In the external world, API discovery and consumption is enabled through a combination of Google searches and platform provider-owned portals. You can find out what APIs exist, how to use them and how to consume them. The equivalent infrastructure does not exist within the enterprise; there’s no equivalent of the “published API.” A team in one division might have created an auth API that would be perfect for their colleagues working on a different product line, but there’s no way for the second team to know about it.
I often hear from enterprises about the issues of discoverability and management of internal APIs. While we hear more about public, published APIs, we know that in many cases the use of internal APIs is an order of magnitude more common in the enterprise. This usage pattern can be traced to the rise of microservices, and the resulting need for connecting APIs within a single organization. Before APIs were used as widely as they are now, monolithic applications were the norm for the enterprise. Now, it’s not atypical for an organization to have hundreds of microservices, and hundreds of associated APIs – with no well-understood way to discover, consume, and share them. These enterprises need the tools to allow discovery and encourage collaboration. This understanding was the driver behind many of the tools within Postman.
Discoverability is all the more important in software, as we all know that an implementation rarely matches the original specification for very long. This is especially true for APIs: the architect creates an API specification, documentation is created...and then the API develops a life of its own as it is developed, expanded, and patched. Postman created collections to address this concern: as an executable description of an API, the collection is the most up-to-date and accurate representation of the API at any point in time.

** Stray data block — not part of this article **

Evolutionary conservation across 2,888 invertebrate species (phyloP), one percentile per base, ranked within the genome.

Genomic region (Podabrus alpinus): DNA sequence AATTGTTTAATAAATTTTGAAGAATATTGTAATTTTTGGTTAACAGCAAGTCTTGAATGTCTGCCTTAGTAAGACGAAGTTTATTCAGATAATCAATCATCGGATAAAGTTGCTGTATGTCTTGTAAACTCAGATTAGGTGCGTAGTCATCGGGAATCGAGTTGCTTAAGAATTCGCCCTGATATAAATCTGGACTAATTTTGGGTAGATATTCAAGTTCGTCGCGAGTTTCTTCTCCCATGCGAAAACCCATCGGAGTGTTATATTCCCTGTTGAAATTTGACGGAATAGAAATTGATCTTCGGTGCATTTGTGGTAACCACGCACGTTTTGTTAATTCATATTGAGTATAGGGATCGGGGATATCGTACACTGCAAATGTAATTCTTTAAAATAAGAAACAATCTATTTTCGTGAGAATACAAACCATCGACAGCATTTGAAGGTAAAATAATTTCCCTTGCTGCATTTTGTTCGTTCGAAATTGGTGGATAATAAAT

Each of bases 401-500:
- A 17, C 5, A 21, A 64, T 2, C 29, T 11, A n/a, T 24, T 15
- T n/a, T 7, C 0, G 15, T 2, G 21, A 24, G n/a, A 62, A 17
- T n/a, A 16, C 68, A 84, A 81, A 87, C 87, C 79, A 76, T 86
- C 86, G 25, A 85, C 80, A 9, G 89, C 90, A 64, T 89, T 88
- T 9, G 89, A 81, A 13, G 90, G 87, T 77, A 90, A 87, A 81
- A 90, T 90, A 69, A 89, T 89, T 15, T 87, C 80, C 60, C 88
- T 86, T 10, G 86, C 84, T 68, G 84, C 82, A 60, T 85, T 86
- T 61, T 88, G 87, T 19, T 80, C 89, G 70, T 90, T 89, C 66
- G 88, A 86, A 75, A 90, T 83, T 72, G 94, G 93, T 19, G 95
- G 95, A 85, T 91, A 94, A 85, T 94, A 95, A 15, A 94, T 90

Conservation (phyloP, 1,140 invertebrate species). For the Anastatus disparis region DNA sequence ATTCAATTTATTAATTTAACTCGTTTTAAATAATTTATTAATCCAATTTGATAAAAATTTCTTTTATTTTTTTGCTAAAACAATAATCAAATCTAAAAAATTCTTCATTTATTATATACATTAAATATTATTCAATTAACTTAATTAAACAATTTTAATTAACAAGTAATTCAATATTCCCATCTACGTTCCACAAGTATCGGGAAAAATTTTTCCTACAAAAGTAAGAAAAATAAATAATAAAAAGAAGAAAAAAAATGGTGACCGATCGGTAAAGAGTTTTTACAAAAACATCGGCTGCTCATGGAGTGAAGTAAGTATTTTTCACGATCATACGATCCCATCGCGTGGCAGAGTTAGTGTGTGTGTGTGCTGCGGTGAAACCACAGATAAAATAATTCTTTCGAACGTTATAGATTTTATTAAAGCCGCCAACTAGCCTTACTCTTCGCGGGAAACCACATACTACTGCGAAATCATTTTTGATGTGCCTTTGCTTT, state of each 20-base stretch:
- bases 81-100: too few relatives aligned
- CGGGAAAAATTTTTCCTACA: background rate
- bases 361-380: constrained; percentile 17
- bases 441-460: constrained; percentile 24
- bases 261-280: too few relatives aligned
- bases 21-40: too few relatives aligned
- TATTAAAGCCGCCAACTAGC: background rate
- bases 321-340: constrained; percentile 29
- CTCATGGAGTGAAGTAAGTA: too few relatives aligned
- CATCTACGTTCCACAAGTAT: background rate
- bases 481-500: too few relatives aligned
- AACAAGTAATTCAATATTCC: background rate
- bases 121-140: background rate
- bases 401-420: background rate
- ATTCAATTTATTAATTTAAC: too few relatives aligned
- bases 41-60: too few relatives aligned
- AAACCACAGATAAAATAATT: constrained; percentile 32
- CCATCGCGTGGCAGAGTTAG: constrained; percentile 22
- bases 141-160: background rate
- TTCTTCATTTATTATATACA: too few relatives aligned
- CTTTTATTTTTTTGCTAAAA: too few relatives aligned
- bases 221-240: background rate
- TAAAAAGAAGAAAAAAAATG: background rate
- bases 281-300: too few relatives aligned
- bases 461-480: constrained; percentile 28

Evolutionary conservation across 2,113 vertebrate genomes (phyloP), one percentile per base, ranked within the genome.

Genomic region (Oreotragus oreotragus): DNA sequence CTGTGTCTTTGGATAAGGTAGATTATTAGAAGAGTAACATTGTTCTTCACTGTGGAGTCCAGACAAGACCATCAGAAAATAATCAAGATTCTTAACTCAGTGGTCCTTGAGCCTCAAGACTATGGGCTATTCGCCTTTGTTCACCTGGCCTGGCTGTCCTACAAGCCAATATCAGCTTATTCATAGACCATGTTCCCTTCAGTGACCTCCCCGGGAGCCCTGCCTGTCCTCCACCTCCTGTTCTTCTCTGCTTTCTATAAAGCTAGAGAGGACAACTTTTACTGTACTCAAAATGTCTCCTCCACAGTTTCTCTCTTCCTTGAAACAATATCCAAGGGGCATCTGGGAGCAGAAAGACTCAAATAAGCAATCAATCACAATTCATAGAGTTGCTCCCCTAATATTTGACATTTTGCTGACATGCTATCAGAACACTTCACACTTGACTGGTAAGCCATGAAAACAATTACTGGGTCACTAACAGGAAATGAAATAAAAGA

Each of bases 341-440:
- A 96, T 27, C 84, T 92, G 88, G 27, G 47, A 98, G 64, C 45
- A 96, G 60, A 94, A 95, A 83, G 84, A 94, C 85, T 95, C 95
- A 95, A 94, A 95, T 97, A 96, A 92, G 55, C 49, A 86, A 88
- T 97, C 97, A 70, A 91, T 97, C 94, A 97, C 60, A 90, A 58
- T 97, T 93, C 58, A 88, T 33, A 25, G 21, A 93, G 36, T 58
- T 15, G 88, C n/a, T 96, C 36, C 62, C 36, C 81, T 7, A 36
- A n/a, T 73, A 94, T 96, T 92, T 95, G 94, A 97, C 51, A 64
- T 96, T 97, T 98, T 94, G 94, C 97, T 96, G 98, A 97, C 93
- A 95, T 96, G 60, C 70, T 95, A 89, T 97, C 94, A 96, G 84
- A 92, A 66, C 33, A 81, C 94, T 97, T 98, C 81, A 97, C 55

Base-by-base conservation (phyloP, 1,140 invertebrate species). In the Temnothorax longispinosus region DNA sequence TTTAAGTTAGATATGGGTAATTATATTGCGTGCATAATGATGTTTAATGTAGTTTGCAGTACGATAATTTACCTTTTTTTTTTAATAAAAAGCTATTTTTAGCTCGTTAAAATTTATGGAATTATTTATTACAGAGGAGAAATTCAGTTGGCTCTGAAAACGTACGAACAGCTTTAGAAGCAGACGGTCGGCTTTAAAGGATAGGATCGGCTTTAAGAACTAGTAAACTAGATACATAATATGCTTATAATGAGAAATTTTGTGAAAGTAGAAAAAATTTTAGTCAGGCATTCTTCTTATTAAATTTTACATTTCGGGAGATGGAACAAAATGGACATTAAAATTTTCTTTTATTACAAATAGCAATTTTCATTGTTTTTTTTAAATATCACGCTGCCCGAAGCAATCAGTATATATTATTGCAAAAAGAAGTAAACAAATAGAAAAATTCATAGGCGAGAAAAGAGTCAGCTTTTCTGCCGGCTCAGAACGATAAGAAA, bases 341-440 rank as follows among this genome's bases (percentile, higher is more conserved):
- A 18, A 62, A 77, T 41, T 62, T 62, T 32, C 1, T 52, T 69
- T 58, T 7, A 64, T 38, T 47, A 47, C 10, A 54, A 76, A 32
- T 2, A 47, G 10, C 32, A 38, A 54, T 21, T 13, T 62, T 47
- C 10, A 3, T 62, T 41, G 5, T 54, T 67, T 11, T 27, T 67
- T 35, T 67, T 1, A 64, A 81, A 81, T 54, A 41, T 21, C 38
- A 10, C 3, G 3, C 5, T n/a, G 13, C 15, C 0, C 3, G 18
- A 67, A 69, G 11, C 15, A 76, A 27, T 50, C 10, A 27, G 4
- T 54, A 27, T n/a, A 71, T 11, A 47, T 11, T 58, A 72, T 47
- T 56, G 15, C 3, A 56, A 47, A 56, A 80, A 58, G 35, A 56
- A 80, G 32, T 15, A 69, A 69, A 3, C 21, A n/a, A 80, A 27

One final thought about visibility of APIs: it helps with the retention of knowledge within an organization. When a developer leaves an organization, specific knowledge can disappear. If their work isn’t part of some kind of corporate visibility and management, it can get orphaned or completely lost.
The Human Element is Also Critical
Lastly, the typical enterprise software buyer cares first about technical problems and technical solutions. The four cases I presented here are just the biggest among many others. But I would be remiss if I didn’t mention that it is also true that people matter, even in a very technical sale. In fact, my team gave me a t-shirt that reads “Computer Psychiatrist” because, well, that’s often the role we play. As my team and I continue to improve Postman’s API Development Environment to solve enterprise problems, the t-shirt will serve as a daily reminder to not underestimate the value of the personal touch along the way.